Matthew 22:23-33

Matthew 22:23-33
A Women’s Lectionary – Third Sunday of Easter


23 The same dayA some SadduceesB cameC to him, saying there is no resurrection;D and they asked him a question,E saying, 

Notes on verse 23

A “day” = hemera. Perhaps from hemai (to sit). This is day, time, or daybreak.
B “Sadducees” = Saddoukaios. 14x in NT. Probably from Hebrew tsadoq (Zadok, a personal name); from tsadaq (to be just or righteous, do justice); from tsedeq (rightness, righteousness, just cause, vindication; that which is right in a natural, moral, or legal sense; abstractly equity; figuratively prosperity). This is a Sadducee. Whereas the Sadducees were part of the priestly line and inherited their religious position and responsibilities, Pharisees were regular people who studied the scriptures and offered guidance to regular folk. Sadducees were often wealthier and willing to sacrifice their identity to rub elbows with Roman society. Pharisees were often more concerned with what it meant to follow God without compromising what made them different as followers of God. Sadducees primarily believed in that which was written down (the first five books of the Bible) and Pharisees believed in the Bible and the traditions of the elders.
C “came” = proserchomai. From pros (for, at, towards) + erchomai (to come, go). This is to approach, draw near, come up to. It is also used figuratively to mean worship.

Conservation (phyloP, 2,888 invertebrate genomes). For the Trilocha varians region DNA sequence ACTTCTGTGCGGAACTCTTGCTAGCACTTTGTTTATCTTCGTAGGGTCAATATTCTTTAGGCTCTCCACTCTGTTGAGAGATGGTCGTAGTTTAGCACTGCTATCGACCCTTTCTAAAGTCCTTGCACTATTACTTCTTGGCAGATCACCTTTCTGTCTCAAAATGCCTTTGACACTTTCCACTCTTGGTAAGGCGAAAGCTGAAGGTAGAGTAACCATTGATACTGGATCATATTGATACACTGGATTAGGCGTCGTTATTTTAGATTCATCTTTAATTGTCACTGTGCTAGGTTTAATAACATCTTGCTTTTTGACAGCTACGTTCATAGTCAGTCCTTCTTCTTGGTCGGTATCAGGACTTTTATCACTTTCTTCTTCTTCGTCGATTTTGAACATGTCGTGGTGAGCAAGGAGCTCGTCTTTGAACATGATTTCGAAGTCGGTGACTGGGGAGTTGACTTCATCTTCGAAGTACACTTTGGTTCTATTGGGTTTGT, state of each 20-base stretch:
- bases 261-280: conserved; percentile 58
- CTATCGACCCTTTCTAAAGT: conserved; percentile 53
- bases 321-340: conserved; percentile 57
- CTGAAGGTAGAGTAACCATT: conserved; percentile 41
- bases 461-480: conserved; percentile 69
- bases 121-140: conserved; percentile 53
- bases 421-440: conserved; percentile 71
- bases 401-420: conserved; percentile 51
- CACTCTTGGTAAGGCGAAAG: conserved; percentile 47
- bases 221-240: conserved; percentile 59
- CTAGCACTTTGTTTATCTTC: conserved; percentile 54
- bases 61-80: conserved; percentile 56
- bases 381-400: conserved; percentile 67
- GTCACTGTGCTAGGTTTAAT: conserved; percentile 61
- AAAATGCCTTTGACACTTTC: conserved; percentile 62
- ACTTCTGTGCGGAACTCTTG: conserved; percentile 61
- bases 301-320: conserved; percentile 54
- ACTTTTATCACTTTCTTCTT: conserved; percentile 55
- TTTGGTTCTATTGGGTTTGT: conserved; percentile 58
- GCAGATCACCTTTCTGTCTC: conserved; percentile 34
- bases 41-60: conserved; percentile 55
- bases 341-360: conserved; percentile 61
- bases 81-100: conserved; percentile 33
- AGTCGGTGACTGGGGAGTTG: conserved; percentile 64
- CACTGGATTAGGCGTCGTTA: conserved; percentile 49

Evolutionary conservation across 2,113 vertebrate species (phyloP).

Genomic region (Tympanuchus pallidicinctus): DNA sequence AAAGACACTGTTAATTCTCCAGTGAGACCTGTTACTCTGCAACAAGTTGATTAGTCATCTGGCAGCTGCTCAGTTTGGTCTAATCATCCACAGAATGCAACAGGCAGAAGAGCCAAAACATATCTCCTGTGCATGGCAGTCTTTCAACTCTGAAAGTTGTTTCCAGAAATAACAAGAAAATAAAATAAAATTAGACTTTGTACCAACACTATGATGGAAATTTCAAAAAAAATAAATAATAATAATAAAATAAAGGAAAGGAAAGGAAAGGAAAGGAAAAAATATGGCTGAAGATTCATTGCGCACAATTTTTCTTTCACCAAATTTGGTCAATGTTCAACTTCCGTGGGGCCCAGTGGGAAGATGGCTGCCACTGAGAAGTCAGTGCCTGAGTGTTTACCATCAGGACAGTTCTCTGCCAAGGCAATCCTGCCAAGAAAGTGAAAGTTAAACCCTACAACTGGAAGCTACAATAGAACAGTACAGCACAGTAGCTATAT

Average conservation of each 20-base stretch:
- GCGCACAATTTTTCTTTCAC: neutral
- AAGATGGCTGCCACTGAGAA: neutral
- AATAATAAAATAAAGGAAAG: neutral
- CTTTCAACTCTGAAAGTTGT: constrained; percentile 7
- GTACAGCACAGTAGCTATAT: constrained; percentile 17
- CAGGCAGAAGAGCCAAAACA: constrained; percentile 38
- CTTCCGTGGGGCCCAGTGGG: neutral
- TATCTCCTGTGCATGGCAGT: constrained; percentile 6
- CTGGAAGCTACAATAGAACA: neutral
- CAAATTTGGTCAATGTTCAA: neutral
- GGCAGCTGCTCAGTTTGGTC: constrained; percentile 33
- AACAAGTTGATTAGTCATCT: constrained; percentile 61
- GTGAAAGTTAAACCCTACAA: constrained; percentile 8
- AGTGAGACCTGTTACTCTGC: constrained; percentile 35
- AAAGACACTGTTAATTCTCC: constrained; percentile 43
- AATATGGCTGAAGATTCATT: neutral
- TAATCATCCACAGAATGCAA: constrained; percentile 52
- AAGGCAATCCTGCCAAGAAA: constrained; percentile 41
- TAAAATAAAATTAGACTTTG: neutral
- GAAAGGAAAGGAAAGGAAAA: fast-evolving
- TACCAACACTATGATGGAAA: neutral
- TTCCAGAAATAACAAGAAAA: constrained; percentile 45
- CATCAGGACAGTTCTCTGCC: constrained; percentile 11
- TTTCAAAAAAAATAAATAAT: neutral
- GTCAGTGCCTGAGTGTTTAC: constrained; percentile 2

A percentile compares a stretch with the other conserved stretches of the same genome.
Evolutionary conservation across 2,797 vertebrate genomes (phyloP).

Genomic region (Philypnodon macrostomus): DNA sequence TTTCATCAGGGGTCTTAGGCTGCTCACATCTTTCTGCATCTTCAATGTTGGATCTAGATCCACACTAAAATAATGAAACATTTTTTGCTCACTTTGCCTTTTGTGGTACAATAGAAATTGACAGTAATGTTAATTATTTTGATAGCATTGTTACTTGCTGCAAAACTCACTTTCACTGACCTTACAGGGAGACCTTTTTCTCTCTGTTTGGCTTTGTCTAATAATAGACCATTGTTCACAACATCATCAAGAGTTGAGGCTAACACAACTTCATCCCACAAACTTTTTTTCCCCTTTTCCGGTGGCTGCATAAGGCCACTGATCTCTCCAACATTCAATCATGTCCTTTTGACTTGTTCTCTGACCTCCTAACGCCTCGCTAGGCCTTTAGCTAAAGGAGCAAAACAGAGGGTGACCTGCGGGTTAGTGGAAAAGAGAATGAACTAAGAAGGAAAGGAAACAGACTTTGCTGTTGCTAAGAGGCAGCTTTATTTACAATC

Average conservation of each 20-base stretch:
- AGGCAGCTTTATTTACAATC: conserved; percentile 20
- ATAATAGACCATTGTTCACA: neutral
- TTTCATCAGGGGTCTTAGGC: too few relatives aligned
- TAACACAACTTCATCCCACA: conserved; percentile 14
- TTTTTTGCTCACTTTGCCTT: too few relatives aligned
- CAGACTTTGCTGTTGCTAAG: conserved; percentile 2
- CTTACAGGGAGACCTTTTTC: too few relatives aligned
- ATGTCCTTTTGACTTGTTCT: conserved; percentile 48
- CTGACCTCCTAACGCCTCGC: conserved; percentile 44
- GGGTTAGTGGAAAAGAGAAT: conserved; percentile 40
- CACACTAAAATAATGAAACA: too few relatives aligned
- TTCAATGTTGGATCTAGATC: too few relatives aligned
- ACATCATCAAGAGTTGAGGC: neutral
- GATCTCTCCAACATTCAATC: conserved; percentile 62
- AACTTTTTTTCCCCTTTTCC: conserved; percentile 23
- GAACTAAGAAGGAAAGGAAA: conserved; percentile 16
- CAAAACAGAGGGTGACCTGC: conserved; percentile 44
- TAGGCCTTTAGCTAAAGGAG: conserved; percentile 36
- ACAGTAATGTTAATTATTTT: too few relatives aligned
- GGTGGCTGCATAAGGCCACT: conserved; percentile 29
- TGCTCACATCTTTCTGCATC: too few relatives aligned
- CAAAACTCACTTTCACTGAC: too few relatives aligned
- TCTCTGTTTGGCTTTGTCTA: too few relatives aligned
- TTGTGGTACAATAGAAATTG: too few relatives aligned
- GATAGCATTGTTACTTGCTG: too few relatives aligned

D “resurrection” = anastasis. From anistemi (to raise up, rise, appear; to stand up literally or figuratively. Can also mean to resurrect); from ana (upwards, up, again, back, anew) + histemi (to make to stand, place, set up, establish, appoint, stand by, stand still, stand ready, stand firm, be steadfast). This is literally standing up or standing again. It is used figuratively for recovering a spiritual truth. It can be raising up, rising, or resurrection.
E “asked…a question” = eperotao. From epi (on, upon, against, what is fitting) + erotao (asking a question or making an earnest request; used when one anticipates special consideration for their request); {from eromai (to ask) OR from ereo (to say, tell, call, speak of)}. This is to question, interrogate, seek, or demand. The questioner is at an advantage – in a preferred position when they make their question.

24 “Teacher,F MosesG said, ‘If a man diesH childless,I

Notes on verse 24a

F “teacher” = didaskalos. From didasko (to teach, direct, instruct, or impart knowledge; in the New Testament, almost always used for teaching scripture); from dao (to learn). This is teacher or master.
G “Moses” = Mouses. From Hebrew Mosheh (Moses); from mashah (to pull out in a literal or figurative sense, to draw out) OR from Egyptian mes or mesu (child, son i.e. child of…). This is Moses – the one drawn out from the water, which is to say, rescued. If derived from the Egyptian, his name would share a root with Rameses and Thutmose.
H “dies” = apothnesko. From apo (from, away from) + thnesko (to die, be dead). This is to die off. It is death with an emphasis on the way that death separates. It can also mean to wither or decay.
I “childless” = me + echo + teknon. Literally, “not having children.” Echo is to have, hold, possess. Teknon is from tikto (to beget, bring forth, produce). This is a child, descendant, or inhabitant.

his brotherJ shall marryK the widow,L and raise upM childrenN for his brother.’ 

Notes on verse 24b

J “brother” = adelphos. From a (with, community, fellowship) + delphus (womb). This is a brother in a literal or figurative sense. It is also used of another member of the Church.
K “marry” = epigambreuo. 1x in NT. From epi (on, upon, against, what is fitting) + gambros (connection through marriage) OR epi (see above) + gamos (a wedding, whether the ceremony, the feast, or the marriage itself). This is to marry, particularly a levirate marriage.